American Arcadia is a sharp, snappy production that could make for an entertaining film if it wasn't peppered with ingenious puzzles and platforming challenges. The dual character scenario is exploited brilliantly, adding variety, originality and humour, and even if some sections lack a real sense of participation, the visual design of Arcadia, along with some smart turns in the plot, ensure momentum through to the end.
Robocop: Rogue City reflects its protagonist's qualities. It's well-built and robust, a few glitches aside, and capable of triggering explosive action. Yet it's also mechanical in its design, its dialogue slow and plodding, and limited in its forms of interaction. Short on engaging mission design and the film's punchy satire, Detroit's finest needs better backup to enliven this drawn out adventure.
Endless Dungeon is an entertaining, polished, and finely-tuned roguelike, expertly blending action and tactics to fill each trip with dozens of impactful micro-decisions. While visibility can be an issue during packed battles, presentation overall is bright and clean, and supported by some classy character design. Co-op play is the icing on an already tasty cake.
It's a joy and a relief to realise that Sabotage hasn't merely mimicked classic '90s JRPG, but committed to understanding what makes them tick. Its nostalgia is neither gratuitous nor cynical, instead working disparate references together with original ideas into a coherent whole. While it's a little disappointing to discover that there's isn't great depth to the turn-based battles and other systems, the immense quality and detail in the pixel art, soundtrack, location design, characters and plot ensure that Sea of Stars remains a stunning achievement to the end.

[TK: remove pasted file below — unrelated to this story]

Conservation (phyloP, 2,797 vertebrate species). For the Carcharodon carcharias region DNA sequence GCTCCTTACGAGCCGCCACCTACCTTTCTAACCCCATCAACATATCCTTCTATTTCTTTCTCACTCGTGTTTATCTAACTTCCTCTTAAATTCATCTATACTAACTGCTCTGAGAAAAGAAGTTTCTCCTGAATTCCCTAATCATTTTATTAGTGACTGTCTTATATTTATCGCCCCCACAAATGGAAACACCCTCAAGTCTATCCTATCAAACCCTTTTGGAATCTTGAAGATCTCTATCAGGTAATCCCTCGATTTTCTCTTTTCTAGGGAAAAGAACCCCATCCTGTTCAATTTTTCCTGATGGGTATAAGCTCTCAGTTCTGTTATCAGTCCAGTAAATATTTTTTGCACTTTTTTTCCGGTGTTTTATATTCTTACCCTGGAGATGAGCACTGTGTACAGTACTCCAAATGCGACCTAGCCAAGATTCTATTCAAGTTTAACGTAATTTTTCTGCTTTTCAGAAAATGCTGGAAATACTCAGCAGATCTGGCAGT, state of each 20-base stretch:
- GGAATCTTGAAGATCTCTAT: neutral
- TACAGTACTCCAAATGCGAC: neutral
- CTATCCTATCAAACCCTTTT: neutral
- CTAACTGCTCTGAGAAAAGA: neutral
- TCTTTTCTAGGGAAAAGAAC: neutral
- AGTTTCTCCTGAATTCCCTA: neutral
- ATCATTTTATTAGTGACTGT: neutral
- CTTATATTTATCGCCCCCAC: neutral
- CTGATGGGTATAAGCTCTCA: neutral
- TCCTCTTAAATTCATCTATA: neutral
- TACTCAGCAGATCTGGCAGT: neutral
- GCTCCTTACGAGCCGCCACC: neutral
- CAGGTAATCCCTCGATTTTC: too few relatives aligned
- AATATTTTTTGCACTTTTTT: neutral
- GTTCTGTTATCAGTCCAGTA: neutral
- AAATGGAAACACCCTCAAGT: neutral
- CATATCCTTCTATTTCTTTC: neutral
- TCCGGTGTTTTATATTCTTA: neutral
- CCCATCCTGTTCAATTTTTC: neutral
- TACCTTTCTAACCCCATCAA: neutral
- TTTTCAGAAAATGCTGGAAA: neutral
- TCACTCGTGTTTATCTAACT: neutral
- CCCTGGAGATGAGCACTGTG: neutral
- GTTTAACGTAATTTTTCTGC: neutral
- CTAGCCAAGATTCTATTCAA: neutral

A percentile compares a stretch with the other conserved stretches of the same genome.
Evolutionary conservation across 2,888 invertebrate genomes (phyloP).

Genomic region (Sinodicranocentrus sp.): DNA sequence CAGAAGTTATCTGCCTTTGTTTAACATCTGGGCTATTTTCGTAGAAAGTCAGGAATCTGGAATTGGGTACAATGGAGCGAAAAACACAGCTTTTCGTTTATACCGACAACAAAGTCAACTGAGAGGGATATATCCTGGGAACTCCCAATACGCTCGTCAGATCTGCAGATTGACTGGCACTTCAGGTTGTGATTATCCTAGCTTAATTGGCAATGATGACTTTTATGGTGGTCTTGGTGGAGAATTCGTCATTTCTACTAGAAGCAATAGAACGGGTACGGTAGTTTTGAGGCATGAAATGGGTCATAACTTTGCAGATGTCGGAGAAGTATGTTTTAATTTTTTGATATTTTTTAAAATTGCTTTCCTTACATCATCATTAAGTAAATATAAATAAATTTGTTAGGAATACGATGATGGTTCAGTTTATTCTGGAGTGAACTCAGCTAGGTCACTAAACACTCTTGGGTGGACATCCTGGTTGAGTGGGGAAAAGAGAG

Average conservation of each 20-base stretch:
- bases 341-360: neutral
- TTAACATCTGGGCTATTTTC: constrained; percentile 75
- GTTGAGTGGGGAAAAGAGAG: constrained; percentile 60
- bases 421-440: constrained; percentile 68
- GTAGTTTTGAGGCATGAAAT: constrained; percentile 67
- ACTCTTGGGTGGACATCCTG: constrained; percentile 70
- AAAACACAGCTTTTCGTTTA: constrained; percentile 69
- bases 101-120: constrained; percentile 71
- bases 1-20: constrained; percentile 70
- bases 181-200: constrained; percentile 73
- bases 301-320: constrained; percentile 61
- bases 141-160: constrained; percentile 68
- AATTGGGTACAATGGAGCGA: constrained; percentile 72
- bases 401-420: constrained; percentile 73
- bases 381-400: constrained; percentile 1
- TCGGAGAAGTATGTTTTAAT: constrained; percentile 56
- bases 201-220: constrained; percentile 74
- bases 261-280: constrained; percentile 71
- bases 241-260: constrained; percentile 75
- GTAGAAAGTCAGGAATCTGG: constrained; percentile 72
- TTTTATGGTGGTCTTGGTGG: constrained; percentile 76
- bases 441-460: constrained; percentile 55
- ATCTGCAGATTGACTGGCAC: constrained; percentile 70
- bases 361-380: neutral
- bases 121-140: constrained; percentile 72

Armored Core VI: Fires Of Rubicon's stylish main character, varied level design and effective story are balanced by a few out of place boss fights and too many similar battles. Like a mech itself, Armored Core VI is versatile and packs a real punch, but also somewhat bulky and not always perfectly balanced.
Filling a game based on dialogue trees with mythological musical numbers turns out to be an inspired idea in Stray Gods, as it has the quality of writing, composing and character design to pull it off. Its bulges with both comedy and tragedy, and while some of the songs lack punch, overall Stray Gods puts on one hell of a show.
The Bearded Ladies have been working their formula of turn-based tactics and real-time stealth for three games now, and it shows for better and worse. Miasma Chronicles is the studio's most ambitious effort in scale and depth, but carries over the flaws of previous titles as well as their strengths, and wraps its clever combat in dated humour and world design.
After Us combines stunning vistas of environmental decay with a dreamlike flow to its light platforming challenges. Despite some missteps, such as ill-fitting combat, exploring and affecting its world is a gratifying process that comes with a wave of emotional ups and downs.
The Last Worker's comically exaggerated vision of the future of work is highly relevant. Yet its story focuses on showcasing the talents of its stellar voice cast at the expense of offering meaningful things to do, and its satirical punches rarely leave lasting bruises.